Eurozone finance ministers agreed on Tuesday to give Spain an extra year to meet its deficit reduction targets in exchange for further spending cuts while also setting the parameters of an aid package for Madrid's ailing banks.
Eurogroup chief Jean-Claude Juncker said that the eurozone's finance ministers have agreed to provide Spain €30bn (US$36.90bn) by the end of the month. No final figure was agreed for the Spanish aid but the EU has set a maximum limit of €100bn.
A final loan agreement will be signed on or around July 20, Juncker told a news conference after a nine-hour meeting in Brussels.
Separately, the Eurozone finance ministers agreed that once a single European banking supervisor is set up next year, Spanish banks could be directly recapitalised from the region's rescue fund without requiring a state guarantee. Spain will create a single bad bank to house toxic assets from its banking sector.
The European Commission also decided to extend the deadline for the correction of the excessive deficit in Spain by one year, to 2014.
Spain’s new deficit target for 2012 should be 6.3% of GDP, compared with a prior target of 5.3% of GDP. The 2013 deficit target would be 4.5% of GDP, and the 2014 goal would be 2.8%. Spain was originally meant to cut its budget shortfall to 4.4% of GDP this year.
Spanish Prime Minister Mariano Rajoy unilaterally changed the target to 5.8% of GDP in March before eventually settling for 5.3% of GDP.
European Economic and Monetary Affairs Commissioner Olli Rehn said today that Spain was expected to take additional savings measures very soon to ensure it meets its new budget deficit targets.
The Eurogroup said in a statement that it welcomed the European Commission’s intention to present proposals in early September aimed at introducing the new financial supervisory mechanism.
“We expect the European Council to consider these proposals as a matter of urgency by the end of 2012,” the Eurogroup said.
However, the eurozone leaders failed to make decisive progress on activating the common currency bloc's rescue funds to intervene in bond markets to bring down the spiralling borrowing costs of Spain and Italy.
The European Stability Mechanism (ESM) is due to replace the current bailout fund, the European Financial Stability Facility (EFSF) later this month.
Spanish and Italian borrowing costs continued to rise on Monday, with Spain's 10-year bond topping the critical 7% level.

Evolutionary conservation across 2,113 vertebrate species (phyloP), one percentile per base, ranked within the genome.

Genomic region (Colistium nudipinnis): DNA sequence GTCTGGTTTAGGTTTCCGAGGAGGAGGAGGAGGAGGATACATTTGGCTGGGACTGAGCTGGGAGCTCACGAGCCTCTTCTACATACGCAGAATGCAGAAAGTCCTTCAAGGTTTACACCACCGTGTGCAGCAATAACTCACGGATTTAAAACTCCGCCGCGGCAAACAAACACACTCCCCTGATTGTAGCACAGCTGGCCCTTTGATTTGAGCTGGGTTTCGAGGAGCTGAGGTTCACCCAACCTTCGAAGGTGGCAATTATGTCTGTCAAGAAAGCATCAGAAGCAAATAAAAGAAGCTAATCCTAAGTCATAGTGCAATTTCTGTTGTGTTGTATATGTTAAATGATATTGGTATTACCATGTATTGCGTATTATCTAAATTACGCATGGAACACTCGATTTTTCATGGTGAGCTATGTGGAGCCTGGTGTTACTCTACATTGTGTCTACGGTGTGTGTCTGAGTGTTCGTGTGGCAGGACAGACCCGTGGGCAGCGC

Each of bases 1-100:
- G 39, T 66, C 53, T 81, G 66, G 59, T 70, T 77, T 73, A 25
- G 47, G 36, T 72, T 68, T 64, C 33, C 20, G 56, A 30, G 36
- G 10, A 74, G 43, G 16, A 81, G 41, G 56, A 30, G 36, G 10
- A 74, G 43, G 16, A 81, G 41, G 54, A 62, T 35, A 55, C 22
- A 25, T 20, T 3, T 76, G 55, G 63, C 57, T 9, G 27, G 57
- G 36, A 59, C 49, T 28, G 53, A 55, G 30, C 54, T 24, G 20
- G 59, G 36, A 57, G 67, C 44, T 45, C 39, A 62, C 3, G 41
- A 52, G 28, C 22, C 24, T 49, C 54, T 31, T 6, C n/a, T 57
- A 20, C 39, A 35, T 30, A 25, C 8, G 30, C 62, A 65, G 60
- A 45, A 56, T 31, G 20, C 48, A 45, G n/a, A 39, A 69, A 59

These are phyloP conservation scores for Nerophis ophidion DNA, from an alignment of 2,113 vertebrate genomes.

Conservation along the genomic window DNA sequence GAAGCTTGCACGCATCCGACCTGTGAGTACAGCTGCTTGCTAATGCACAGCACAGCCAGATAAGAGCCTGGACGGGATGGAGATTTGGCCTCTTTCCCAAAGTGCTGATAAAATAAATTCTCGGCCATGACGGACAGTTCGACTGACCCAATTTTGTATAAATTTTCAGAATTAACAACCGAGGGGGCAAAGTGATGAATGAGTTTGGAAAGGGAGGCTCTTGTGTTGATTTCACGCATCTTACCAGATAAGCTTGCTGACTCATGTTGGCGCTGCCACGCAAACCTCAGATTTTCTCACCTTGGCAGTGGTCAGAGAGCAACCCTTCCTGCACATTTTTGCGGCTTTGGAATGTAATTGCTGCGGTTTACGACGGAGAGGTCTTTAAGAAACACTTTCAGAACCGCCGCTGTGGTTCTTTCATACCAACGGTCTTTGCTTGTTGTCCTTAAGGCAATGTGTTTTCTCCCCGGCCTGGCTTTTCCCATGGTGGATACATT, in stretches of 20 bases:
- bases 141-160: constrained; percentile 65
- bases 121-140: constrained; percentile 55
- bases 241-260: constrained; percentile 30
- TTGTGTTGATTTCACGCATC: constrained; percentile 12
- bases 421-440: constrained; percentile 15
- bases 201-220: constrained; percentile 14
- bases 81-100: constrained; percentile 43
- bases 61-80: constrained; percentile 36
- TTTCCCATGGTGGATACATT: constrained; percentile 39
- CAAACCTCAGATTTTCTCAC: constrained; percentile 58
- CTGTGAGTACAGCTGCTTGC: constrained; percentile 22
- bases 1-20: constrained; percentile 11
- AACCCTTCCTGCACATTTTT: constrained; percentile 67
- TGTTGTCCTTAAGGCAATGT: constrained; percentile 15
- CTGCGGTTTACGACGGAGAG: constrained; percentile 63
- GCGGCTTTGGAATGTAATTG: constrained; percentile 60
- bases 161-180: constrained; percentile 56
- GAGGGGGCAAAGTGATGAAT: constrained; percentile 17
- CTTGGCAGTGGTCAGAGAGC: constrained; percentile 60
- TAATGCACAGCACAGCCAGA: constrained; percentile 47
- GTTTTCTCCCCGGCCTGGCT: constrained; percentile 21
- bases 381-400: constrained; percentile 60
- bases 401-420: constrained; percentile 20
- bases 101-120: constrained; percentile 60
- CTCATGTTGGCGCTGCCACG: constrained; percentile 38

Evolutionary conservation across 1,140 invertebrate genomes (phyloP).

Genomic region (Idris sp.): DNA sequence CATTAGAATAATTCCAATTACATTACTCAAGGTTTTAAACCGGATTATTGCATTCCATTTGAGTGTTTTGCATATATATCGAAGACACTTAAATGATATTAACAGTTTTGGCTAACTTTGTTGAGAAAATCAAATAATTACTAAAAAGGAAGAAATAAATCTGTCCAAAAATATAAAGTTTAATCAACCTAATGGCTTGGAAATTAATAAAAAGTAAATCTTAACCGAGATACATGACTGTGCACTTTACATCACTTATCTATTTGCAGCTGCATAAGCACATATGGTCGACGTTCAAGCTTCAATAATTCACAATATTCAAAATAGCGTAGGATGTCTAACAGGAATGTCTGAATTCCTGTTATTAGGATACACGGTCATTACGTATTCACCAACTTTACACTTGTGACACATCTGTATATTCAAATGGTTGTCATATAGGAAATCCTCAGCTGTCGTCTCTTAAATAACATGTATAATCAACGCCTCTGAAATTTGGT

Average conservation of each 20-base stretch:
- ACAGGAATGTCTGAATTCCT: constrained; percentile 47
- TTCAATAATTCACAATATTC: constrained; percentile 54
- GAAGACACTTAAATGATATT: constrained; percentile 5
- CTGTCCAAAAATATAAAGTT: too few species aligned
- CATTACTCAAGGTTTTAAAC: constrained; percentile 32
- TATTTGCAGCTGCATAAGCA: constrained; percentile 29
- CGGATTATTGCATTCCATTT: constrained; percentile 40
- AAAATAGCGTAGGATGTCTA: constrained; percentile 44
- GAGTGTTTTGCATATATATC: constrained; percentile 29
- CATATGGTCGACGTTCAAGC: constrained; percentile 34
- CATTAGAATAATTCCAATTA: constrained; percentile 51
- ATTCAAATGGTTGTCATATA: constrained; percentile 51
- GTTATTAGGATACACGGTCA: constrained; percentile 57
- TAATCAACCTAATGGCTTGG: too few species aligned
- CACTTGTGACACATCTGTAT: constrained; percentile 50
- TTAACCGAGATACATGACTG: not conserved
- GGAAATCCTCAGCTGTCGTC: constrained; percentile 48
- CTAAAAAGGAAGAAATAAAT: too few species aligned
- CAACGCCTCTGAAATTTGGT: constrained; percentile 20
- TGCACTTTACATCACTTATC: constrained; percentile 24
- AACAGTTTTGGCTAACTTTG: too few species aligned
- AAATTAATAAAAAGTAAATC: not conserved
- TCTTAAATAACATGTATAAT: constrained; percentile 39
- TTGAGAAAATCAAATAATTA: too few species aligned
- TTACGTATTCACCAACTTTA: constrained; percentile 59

Spanish Economy Minister Luis de Guindos spelled out his government's plan for a package of up to €30bn over several years through spending cuts and tax increases that are due to be announced on Wednesday.
Reports said that €10bn of spending cuts would come this year and that the measures would include a hike in VAT sales tax, reduced social security payments, reduced unemployment benefits and changes to pensions calculations.
Meanwhile, Eurogroup chief Juncker confirmed media reports that he had received a mandate for another term as Eurogroup head but added that he would decline to stay on past the current year, or early in 2013.
Eurogroup also nominated Luxembourg's Yves Mersch to the vacant position on the European Central Bank's (ECB) six-member executive board, and picked German Klaus Regling to head their permanent bailout fund, the ESM.
Regling had set up and run the temporary EFSF which has funded rescues for Greece, Ireland and Portugal.
The eurozone finance ministers also had a first discussion with new Greek Finance Minister Yannis Stournaras but made no decision on any change in Athens' austerity programme, which has been put in abeyance following June 17 elections.
Juncker said that arrangements would be made to ensure a Greek debt repayment due in August did not send the debt-stricken country into bankruptcy. "We will find solutions for August. There's no reason to worry about August," he said.
ECB President Draghi told EU lawmakers that the key to restoring market confidence was for the debt-plagued eurozone countries to fully implement promised structural reforms and stick to programmes agreed with Brussels and international lenders, even if they caused social tensions.
Draghi left the door open for a further cut in interest rates after last week's 25 basis point cut to 0.75%.